Pokémon X/Y/OR/AS: That one Nurse in the Battle Maison [JPN vs ENG]

Not my screenshot. OR/AS version. Source.

Today’s post is part of a long line of comparison posts. Today’s comes as a personal curiosity, but also enabled thanks to a reader question:

“In Pokémon Omega Ruby and Alpha Sapphire, there is a certain Pokémon Center Nurse in the Battle Maison. She speaks totally differently in a funny way. Is she the same in Japanese?”

I remember this Nurse very well! I’ve been curious about it myself. There is a similar Nurse also in the Battle Maison in Pokémon X/Y, though she speaks in a different way. So I decided to take a look at them both for today’s post!

Let’s take a look.

(I’m aware this is the Sun/Moon one…)

Pokemon X/Y:

First let’s look at the one in X/Y as she was the first appearance. The following takes place when she’s spoken to in the Battle Maison:

Official Localization:

Huh? Do you want me to restore your Pokémon’s health?
…Listen. As you can see, I’m taking a day off today.
Once I leave the Pokémon Center, I’m an ordinary girl, OK?
I’m quite stressed out from work. Today, I’m letting the stress out by watching battles.
When I go back to work, I’ll do my job, so please leave me alone today, OK?

Japanese + Literal Translation:

ハァ? ポケモン元気にしてって?……あのねえごらんの通り私いまオフなんですけど?私だってさポケセン離れりゃフツーの女の子なんだよ?今日はさ普段の仕事でたまりにたまったストレスをバトル観て発散してるの仕事戻ったらちゃんとするしだからさ今日はそっとしといて?

Huh? You want me to heal your Pokemon? … Can you not see that I am on my break at the moment? Look, when I’m outside the Pokemon Center, I’m just a regular girl. I’m letting out all the stress that built up from work by watching battles. When I return to work I’ll heal your Pokemon right up, but for today, please let me be.

The literal translation is actually unnecessary, as the localization translated it exactly. It is merely there for reference, and not fixed to flow too well as the localization already did so.

So one thing to note here is that she retains a generally formal tone (yet with informal ends here and there), which makes it very interesting. The localization showed this through a bit of a “stiff” tone to her language, yet ending some of the sentences with “OK?” It gets the fact she’s the normally formal nurse on a day off (and so showing less polite colors) across rather well.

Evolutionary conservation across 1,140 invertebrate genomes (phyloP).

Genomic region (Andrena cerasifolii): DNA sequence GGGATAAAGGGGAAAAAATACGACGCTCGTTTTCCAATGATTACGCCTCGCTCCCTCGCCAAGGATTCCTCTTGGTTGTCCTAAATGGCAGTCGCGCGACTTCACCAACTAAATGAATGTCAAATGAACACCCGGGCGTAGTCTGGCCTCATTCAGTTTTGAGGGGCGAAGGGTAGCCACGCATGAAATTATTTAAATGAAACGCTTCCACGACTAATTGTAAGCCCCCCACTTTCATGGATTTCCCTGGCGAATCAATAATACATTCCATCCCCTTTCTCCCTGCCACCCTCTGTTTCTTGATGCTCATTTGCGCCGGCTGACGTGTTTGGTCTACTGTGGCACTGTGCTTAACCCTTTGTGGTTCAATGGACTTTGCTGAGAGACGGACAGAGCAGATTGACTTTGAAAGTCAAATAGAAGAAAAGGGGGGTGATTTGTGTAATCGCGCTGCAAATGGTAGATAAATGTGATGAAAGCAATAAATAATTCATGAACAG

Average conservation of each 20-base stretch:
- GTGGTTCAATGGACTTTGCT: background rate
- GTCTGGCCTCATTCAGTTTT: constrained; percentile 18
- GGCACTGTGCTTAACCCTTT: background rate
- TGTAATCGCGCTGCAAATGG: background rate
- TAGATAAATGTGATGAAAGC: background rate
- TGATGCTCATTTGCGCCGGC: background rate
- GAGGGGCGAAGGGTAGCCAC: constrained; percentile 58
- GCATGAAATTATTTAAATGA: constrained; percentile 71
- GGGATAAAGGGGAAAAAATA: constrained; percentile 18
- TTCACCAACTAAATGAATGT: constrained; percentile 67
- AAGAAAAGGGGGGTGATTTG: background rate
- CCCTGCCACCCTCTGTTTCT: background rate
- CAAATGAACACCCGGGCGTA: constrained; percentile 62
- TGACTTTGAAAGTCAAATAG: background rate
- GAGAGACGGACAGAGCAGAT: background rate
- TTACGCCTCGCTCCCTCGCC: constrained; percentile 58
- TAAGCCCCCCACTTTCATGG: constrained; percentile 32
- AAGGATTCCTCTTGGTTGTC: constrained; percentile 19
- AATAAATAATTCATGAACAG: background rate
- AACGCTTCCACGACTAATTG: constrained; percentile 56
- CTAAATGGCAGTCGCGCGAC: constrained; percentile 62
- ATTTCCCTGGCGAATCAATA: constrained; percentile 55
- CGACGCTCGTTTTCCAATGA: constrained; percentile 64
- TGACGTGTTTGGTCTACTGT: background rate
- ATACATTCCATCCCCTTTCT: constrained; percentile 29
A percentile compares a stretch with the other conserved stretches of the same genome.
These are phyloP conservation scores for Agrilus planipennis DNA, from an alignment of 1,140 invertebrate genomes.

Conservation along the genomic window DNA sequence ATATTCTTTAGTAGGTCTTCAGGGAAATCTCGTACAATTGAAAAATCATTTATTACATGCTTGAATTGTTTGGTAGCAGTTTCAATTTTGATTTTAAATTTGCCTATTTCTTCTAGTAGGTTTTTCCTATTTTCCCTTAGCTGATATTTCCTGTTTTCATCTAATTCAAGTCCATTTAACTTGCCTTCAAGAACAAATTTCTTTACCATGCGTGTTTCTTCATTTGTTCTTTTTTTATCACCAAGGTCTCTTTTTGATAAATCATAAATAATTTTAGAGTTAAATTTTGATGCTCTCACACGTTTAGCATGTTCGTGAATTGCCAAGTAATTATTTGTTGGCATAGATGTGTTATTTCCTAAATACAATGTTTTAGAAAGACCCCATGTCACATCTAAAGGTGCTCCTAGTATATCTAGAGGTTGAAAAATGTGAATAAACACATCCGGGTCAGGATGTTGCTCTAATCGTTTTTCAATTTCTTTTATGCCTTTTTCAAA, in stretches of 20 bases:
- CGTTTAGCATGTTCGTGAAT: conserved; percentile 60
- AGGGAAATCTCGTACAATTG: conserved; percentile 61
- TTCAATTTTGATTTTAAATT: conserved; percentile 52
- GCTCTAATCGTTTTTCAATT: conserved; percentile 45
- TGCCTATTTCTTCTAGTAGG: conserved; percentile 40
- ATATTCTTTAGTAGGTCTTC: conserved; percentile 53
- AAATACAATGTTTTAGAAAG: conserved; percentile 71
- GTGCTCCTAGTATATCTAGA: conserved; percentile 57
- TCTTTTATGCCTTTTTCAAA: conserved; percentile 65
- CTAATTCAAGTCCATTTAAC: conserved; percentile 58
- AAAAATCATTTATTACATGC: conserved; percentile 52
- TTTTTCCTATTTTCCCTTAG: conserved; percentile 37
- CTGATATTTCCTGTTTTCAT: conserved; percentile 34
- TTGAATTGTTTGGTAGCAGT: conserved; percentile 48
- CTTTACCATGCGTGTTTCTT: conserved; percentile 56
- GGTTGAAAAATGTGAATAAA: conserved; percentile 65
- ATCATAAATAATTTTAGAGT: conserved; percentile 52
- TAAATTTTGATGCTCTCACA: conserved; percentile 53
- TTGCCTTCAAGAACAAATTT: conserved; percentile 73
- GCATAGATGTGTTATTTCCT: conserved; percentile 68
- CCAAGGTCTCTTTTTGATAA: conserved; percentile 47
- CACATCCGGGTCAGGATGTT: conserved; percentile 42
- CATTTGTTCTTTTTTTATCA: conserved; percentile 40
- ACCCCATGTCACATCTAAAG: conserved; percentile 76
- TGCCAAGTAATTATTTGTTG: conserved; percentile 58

So then, with this in mind, let’s take a look at the more curious one in OR/AS.

Pokemon OR/AS:

Official Localization:

Wha— You want me to restore your Pokémon’s health?
Honestly, you people! Can ye not see I’m off duty?
Do I look like I’ve got a device to heal ye tucked in my skirt pocket?
The Pokémon Center I work at never gives me a day off!
This is my first time off in 20 days. Leave me in peace, can ye?

Japanese + Literal Translation:

ハァ? ポケモン元気にしてって?……あんたねえご覧の通りウチは今オフやし回復マシンもないよ?ウチの勤めとるポケセン全然休みくれんのよ今だって20日ぶりのオフなんやけん頼むからほっといてくれんね?

Eh? ‘Heal yer Pokemon?’ Hey, do I look like I ‘ave a healin’ machine with me right now? The Pokemon Center I work at rarely gives me any time off. This here is the first time I’ve had a break in 20 darn days, so leave me alone, will ya?

So the official localization is what the reader’s question revolved around. Compared to X/Y, this Nurse speaks in a rather peculiar way. But as you can see from the Japanese literal translation, the localizaton had in fact stayed true to the original content once again.

In Japanese, this Nurse speaks with an incredibly informal tone, compared to the X/Y one that had some formalities and proper ends here and there. This one is a completely different person than the one you see everyday in the Pokemon Center, giving an even bigger contrast to the on-duty versus off-duty nurses than the one in X/Y did.

It’s interesting to note in Japanese that the dialogue shares some exact wording with its original counterpart too, but with the inflections changed to make it rather rugged and informal too.

Cultural examples exist in both Japanese and English for the worker who speaks one way when informal and a completely different way super formal, or someone with one accent needing to adjust to a more “standard” accent when it comes to something like, say, the news. It is the first thing that comes to mind, but I am sure there are plenty of others!

In short:

The Nurse in OR/AS is actually speaking just as she did in Japanese. An incredibly informal (and rude) manner. The original writers likely wanted to give a bigger contrast between the on-duty and off-duty nurses.

Infographic Summary:


I’ve been a little sick the past few days, but I will continue to look at fun differences between the versions of sorts of games when I get time!  This reader actually had a few other things to look into (an entire list, actually), so expect to see some more from the 3DS Pokemon games in the future.

Any dialogue you’re interested in? Feel free to send in comments or via email!

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